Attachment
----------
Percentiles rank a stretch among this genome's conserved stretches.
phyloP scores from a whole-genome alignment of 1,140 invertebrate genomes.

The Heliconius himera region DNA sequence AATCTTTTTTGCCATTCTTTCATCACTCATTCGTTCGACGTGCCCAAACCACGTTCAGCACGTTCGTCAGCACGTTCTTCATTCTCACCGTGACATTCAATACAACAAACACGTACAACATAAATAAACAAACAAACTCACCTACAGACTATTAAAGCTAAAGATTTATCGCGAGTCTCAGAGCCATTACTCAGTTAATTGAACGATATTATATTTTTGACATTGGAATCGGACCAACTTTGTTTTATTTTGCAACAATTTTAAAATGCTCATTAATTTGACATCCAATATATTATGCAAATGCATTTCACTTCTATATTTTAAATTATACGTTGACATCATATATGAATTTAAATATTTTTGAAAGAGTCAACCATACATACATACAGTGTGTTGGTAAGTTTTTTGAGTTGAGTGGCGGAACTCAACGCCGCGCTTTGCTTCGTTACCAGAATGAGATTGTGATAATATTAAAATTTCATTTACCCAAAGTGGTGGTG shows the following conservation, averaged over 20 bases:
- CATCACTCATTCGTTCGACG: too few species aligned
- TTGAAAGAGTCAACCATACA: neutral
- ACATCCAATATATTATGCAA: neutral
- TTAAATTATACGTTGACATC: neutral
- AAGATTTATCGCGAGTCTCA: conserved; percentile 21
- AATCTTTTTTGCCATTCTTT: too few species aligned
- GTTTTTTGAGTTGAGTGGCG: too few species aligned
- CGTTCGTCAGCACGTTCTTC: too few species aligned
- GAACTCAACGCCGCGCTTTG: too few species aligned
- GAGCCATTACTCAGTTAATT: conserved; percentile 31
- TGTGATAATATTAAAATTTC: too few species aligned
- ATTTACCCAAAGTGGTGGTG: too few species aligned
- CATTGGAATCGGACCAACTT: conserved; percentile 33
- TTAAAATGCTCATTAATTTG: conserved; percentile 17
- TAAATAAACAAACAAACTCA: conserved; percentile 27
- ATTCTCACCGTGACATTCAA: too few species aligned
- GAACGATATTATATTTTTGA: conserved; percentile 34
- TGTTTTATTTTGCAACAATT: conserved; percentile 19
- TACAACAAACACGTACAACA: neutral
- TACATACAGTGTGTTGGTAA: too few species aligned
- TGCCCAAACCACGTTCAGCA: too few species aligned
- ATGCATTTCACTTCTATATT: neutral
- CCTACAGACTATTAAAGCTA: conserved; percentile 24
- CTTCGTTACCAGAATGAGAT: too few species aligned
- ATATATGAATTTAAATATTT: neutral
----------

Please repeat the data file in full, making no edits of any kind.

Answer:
Percentiles rank a stretch among this genome's conserved stretches.
phyloP scores from a whole-genome alignment of 1,140 invertebrate genomes.

The Heliconius himera region DNA sequence AATCTTTTTTGCCATTCTTTCATCACTCATTCGTTCGACGTGCCCAAACCACGTTCAGCACGTTCGTCAGCACGTTCTTCATTCTCACCGTGACATTCAATACAACAAACACGTACAACATAAATAAACAAACAAACTCACCTACAGACTATTAAAGCTAAAGATTTATCGCGAGTCTCAGAGCCATTACTCAGTTAATTGAACGATATTATATTTTTGACATTGGAATCGGACCAACTTTGTTTTATTTTGCAACAATTTTAAAATGCTCATTAATTTGACATCCAATATATTATGCAAATGCATTTCACTTCTATATTTTAAATTATACGTTGACATCATATATGAATTTAAATATTTTTGAAAGAGTCAACCATACATACATACAGTGTGTTGGTAAGTTTTTTGAGTTGAGTGGCGGAACTCAACGCCGCGCTTTGCTTCGTTACCAGAATGAGATTGTGATAATATTAAAATTTCATTTACCCAAAGTGGTGGTG shows the following conservation, averaged over 20 bases:
- CATCACTCATTCGTTCGACG: too few species aligned
- TTGAAAGAGTCAACCATACA: neutral
- ACATCCAATATATTATGCAA: neutral
- TTAAATTATACGTTGACATC: neutral
- AAGATTTATCGCGAGTCTCA: conserved; percentile 21
- AATCTTTTTTGCCATTCTTT: too few species aligned
- GTTTTTTGAGTTGAGTGGCG: too few species aligned
- CGTTCGTCAGCACGTTCTTC: too few species aligned
- GAACTCAACGCCGCGCTTTG: too few species aligned
- GAGCCATTACTCAGTTAATT: conserved; percentile 31
- TGTGATAATATTAAAATTTC: too few species aligned
- ATTTACCCAAAGTGGTGGTG: too few species aligned
- CATTGGAATCGGACCAACTT: conserved; percentile 33
- TTAAAATGCTCATTAATTTG: conserved; percentile 17
- TAAATAAACAAACAAACTCA: conserved; percentile 27
- ATTCTCACCGTGACATTCAA: too few species aligned
- GAACGATATTATATTTTTGA: conserved; percentile 34
- TGTTTTATTTTGCAACAATT: conserved; percentile 19
- TACAACAAACACGTACAACA: neutral
- TACATACAGTGTGTTGGTAA: too few species aligned
- TGCCCAAACCACGTTCAGCA: too few species aligned
- ATGCATTTCACTTCTATATT: neutral
- CCTACAGACTATTAAAGCTA: conserved; percentile 24
- CTTCGTTACCAGAATGAGAT: too few species aligned
- ATATATGAATTTAAATATTT: neutral